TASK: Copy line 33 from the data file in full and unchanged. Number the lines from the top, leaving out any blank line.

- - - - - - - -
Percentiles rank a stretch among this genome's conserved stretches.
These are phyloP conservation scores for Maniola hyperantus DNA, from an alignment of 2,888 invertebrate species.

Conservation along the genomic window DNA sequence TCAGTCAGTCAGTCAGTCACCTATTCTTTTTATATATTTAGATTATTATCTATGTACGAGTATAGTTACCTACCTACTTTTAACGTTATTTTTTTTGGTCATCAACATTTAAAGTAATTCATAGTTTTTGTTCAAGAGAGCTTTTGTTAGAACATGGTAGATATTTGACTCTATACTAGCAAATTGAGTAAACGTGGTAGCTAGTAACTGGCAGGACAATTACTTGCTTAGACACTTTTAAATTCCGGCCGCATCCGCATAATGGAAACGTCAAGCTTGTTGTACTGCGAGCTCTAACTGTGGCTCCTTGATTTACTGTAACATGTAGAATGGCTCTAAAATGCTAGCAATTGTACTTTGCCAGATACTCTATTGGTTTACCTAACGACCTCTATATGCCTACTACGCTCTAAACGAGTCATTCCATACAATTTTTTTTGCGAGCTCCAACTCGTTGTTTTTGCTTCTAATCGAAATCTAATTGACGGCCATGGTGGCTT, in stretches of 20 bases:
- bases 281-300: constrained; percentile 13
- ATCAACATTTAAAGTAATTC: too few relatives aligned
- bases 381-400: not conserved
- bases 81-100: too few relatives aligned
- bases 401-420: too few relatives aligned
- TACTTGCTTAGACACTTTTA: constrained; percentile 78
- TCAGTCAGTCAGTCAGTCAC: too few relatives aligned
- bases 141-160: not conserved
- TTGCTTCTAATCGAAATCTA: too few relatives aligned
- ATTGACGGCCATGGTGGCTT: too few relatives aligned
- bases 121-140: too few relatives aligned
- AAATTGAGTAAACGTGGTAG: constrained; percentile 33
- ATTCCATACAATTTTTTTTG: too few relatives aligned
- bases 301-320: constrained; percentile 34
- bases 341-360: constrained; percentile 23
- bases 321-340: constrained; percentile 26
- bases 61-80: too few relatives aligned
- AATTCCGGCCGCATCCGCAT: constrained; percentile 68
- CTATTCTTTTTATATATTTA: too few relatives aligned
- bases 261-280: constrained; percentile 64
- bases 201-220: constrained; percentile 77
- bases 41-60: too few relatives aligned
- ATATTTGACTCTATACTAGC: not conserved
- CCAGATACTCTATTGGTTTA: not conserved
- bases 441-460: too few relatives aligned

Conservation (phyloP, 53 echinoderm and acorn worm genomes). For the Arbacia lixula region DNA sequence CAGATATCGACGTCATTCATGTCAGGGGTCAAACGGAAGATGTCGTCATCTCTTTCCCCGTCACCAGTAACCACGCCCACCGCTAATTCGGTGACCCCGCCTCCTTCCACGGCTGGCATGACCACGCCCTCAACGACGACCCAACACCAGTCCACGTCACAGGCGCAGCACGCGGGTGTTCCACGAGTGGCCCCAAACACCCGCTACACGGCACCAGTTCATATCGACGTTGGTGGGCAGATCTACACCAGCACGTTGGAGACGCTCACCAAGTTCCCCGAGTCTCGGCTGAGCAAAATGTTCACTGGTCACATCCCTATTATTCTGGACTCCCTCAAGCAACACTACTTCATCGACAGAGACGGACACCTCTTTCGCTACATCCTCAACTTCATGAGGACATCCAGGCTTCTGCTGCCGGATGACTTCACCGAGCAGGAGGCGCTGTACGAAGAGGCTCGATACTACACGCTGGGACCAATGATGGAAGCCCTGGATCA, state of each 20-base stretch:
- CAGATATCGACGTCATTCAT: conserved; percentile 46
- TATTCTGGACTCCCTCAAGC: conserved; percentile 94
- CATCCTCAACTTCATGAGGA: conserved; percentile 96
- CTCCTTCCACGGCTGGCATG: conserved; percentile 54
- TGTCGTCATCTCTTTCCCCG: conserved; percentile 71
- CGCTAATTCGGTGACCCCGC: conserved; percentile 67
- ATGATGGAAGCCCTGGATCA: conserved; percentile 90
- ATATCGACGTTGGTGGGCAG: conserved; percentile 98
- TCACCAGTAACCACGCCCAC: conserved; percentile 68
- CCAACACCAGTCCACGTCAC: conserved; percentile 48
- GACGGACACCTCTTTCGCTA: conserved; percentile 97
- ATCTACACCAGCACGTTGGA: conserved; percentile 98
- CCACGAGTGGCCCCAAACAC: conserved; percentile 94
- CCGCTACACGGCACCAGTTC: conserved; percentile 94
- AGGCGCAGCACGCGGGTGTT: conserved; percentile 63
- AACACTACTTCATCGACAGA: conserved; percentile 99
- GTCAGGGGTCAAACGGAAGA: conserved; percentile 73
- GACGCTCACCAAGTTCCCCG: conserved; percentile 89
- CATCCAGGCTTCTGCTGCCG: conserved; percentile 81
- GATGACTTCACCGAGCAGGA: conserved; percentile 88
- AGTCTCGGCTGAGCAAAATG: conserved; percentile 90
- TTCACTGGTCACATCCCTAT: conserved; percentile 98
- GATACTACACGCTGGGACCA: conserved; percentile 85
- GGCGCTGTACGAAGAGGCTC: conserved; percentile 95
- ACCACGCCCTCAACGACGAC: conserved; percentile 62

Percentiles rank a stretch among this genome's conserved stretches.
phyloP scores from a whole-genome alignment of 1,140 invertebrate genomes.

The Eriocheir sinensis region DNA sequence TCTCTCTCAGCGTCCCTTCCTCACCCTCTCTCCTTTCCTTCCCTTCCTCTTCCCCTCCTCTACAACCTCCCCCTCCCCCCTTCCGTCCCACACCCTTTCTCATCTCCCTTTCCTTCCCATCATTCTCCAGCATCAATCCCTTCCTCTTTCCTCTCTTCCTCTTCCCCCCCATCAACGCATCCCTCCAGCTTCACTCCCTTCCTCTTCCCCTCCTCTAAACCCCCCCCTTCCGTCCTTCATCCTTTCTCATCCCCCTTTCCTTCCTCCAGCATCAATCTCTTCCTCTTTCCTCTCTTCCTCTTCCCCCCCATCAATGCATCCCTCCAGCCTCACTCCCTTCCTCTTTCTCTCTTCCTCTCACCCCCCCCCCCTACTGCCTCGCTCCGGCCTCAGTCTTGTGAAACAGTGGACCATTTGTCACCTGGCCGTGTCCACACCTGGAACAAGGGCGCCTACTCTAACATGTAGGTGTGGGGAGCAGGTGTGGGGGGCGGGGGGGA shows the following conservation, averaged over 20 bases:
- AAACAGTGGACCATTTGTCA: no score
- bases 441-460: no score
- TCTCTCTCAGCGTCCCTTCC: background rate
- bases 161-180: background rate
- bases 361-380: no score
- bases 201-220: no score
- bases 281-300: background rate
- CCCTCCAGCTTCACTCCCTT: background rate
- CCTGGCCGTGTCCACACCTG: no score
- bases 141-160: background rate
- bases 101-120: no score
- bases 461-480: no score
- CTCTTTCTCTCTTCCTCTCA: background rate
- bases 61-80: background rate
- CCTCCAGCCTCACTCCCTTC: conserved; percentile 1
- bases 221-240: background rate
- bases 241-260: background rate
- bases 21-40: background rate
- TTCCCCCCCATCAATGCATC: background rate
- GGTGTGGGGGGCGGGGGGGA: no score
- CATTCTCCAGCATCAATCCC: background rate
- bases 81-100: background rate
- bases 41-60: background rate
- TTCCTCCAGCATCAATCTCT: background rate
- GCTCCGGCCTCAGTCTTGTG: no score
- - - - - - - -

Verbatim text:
- CTCCTTCCACGGCTGGCATG: conserved; percentile 54